And very little of it makes sense. Pakistan have been a mediocre one-day team for a long time. Against the top six (excluding West Indies, Bangladesh, Zimbabwe and the associate nations) they have not won more than they’ve lost in 14 off the last 15 years. Fourteen of the last 15 years could be considered below par for Pakistan. That’s not a trend, that’s an era. There are college undergraduates who only ever remember one year in which Pakistan were a quality ODI team. We have lived with the delusion of the unpredictable Pakistan, but beyond the odd major win in the World Cups of 2011 or 2015, the national team has been depressingly predictable.

Thus with that background that first loss to India makes sense. This piece was originally commissioned after that loss — it was to be about a failing domestic system which produced half-finished products. It was to be about a cricket board that has no vision for itself and a selection committee that unwittingly sabotaged whatever it is that Pakistan wanted to achieve. After all, they had believed that an opening pair of Kamran Akmal and Ahmed Shehzad was what they would take to the Champions Trophy. It was they who thought that Rumman Raees, who kept the fabled England batting unit in check in the semi-final, wasn’t good enough for the 50-over game. But unlike Theresa May, Sarfraz Ahmed could rise above the saboteurs.

This piece was to be about how the PSL could only bridge the gap between the domestic and the international game so much. And yet everything fell into place, the Pakistan Super League products ended up playing better than they did even in the PSL. Little that happened was expected, but nearly all of it was believable.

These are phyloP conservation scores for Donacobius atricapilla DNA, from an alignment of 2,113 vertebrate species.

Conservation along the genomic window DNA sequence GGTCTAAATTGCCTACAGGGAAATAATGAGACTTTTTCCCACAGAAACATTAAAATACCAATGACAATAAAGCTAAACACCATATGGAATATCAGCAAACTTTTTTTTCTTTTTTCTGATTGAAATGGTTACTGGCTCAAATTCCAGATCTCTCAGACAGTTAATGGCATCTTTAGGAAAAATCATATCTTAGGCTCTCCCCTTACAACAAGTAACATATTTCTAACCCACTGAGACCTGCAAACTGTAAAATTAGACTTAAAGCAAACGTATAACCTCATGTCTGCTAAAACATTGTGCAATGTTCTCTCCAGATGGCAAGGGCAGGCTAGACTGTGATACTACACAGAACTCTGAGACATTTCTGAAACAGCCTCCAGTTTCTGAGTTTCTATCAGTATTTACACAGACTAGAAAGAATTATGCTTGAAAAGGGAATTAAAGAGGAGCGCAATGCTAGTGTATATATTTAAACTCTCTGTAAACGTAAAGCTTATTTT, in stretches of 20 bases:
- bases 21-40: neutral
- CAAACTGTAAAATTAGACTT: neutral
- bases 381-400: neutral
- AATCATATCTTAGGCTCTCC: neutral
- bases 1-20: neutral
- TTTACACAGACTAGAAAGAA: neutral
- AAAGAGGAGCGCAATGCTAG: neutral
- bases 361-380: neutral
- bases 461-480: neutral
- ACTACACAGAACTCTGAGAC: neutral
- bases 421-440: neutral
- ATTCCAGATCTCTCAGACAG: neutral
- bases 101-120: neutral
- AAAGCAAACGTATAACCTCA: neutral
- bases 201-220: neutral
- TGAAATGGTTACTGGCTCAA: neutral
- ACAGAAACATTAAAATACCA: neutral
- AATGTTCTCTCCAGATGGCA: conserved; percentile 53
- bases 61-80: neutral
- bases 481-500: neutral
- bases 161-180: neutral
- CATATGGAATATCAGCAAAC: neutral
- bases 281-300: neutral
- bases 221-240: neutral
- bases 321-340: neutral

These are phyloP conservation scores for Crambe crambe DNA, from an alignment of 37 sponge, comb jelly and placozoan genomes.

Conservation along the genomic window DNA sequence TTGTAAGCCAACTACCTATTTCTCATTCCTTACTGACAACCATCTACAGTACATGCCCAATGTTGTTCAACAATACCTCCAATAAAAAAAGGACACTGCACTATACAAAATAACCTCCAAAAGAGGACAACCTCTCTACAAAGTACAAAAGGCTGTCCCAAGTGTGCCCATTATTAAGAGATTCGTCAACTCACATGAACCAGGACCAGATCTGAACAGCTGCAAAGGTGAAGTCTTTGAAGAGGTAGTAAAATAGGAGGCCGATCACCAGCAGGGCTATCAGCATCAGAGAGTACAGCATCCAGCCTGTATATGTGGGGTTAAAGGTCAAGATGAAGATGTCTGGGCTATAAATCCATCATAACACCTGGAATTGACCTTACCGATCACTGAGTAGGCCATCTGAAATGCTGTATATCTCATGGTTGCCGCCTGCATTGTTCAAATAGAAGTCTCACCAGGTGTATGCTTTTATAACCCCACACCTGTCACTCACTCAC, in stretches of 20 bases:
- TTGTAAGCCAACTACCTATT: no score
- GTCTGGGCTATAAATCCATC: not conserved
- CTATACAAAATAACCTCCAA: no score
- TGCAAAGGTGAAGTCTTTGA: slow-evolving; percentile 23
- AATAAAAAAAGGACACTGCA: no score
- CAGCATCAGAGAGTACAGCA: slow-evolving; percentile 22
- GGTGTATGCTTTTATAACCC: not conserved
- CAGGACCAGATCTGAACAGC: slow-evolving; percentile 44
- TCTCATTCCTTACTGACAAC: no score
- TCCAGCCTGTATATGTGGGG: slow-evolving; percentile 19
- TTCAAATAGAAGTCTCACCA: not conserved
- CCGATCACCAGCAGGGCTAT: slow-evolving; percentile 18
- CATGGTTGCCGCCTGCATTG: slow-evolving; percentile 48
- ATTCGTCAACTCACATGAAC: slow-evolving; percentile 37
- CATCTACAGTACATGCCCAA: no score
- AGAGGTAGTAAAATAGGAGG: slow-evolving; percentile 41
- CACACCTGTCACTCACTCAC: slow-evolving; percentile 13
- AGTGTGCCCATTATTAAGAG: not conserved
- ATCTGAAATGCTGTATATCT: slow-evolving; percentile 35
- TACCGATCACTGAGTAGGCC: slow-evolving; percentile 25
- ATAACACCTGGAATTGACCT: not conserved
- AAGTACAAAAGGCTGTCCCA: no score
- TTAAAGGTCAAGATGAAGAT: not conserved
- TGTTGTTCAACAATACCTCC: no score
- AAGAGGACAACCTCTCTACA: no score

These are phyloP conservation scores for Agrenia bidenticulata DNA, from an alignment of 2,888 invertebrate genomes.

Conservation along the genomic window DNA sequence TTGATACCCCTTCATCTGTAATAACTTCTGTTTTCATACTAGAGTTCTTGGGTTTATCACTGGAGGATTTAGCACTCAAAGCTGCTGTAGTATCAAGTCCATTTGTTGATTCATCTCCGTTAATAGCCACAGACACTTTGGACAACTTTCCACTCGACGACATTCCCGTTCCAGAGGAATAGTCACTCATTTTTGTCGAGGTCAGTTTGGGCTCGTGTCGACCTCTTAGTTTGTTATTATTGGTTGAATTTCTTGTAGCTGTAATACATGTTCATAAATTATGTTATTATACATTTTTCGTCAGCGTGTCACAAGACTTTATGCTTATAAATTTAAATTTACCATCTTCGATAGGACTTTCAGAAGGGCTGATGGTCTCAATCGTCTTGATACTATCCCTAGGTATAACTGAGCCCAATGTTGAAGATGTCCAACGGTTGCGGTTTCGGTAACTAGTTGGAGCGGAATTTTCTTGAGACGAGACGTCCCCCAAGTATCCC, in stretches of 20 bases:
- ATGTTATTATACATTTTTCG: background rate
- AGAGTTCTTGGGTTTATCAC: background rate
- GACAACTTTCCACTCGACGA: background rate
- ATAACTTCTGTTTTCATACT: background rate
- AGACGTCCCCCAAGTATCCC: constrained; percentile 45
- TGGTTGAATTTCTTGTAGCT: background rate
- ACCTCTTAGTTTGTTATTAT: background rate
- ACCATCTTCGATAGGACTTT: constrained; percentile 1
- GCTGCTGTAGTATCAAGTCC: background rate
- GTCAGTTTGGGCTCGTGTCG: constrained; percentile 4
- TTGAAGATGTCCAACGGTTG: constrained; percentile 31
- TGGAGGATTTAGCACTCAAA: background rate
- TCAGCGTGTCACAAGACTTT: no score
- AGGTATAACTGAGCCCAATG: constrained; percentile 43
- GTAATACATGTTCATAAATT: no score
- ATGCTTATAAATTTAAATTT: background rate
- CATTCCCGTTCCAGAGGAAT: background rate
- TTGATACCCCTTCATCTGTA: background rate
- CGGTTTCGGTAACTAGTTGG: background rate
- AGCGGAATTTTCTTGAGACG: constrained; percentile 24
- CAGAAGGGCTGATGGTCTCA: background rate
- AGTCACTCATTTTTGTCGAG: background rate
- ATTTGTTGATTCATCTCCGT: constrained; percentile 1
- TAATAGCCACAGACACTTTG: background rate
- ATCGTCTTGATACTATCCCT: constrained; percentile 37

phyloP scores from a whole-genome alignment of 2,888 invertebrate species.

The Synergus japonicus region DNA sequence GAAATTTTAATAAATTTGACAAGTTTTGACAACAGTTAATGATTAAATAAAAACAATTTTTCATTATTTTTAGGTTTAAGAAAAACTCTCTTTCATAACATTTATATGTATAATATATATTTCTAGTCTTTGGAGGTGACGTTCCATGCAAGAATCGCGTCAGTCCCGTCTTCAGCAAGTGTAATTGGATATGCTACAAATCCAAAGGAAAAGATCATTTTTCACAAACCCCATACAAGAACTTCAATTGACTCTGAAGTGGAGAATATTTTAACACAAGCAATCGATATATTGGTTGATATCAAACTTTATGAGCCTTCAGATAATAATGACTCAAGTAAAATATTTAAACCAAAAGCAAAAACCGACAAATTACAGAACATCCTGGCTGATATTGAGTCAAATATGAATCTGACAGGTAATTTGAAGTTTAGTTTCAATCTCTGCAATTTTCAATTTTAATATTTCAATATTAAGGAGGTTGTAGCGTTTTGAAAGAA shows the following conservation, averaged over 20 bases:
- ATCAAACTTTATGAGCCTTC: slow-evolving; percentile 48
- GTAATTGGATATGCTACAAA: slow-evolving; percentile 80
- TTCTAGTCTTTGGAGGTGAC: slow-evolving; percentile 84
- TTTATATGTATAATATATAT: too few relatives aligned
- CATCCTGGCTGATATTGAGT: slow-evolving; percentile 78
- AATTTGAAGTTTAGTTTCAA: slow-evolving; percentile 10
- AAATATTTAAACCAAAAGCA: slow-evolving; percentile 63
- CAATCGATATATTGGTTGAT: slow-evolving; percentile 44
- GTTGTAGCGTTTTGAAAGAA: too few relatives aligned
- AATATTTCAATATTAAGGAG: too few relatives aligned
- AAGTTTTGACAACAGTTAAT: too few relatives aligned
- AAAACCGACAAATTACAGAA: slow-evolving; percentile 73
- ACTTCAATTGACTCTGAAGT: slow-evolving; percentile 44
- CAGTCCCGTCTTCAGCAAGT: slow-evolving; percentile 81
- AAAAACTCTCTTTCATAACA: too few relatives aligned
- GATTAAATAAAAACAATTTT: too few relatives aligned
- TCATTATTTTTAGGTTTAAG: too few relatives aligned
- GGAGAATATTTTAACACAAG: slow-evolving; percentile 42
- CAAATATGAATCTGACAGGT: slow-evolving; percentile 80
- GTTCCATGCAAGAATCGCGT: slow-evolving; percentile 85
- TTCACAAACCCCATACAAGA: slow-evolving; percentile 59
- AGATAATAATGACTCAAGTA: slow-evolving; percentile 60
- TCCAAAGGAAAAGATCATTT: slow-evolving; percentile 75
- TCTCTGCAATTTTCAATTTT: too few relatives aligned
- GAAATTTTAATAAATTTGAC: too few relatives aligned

That’s because there is something to fandom which we ignore. It is perhaps more prevalent in the Pakistani psyche than elsewhere, but it is everywhere here, even in the Pakistan dressing room. It’s the concept of faith. It even encompasses the irreligious parts of the fan base. The fact that the tournament was in Ramazan was pointed to by everyone, from shouting heads on TV to the fans on social media and the players in public and private utterances. Sure, God might not really care who wins the second biggest competition in the third biggest format of probably the third biggest sport in the world, but faith can cover up so much doubt. The idea of Divine help exists as long as you believe in it.

And once you are in that zone, once the snowball had started rolling, there is little that can stop it. From the zeniths to the nadirs, the one thing that has always been true is that, much like Jesus Quintana, you don’t mess with a Pakistan team on a roll.

This lot may not have been tigers, but they ended up being so much more. They were expected to be the dying embers of a flame. Instead they ended up being a phoenix rising from the ashes, absolved of all past sins, ready to take flight and overcome everything that came in their paths.

None of it solves the deeper problems of Pakistan cricket, but this is just the latest reminder of why — for all their faults — nothing captures the imagination of the nation quite like the cricket team. And if there’s anything in this country that can be saved it’ll be the cricket, and at the forefront of this turnaround will be the men in green themselves.

The writer tweets @mediagag

Published in Dawn, EOS, June 25th, 2017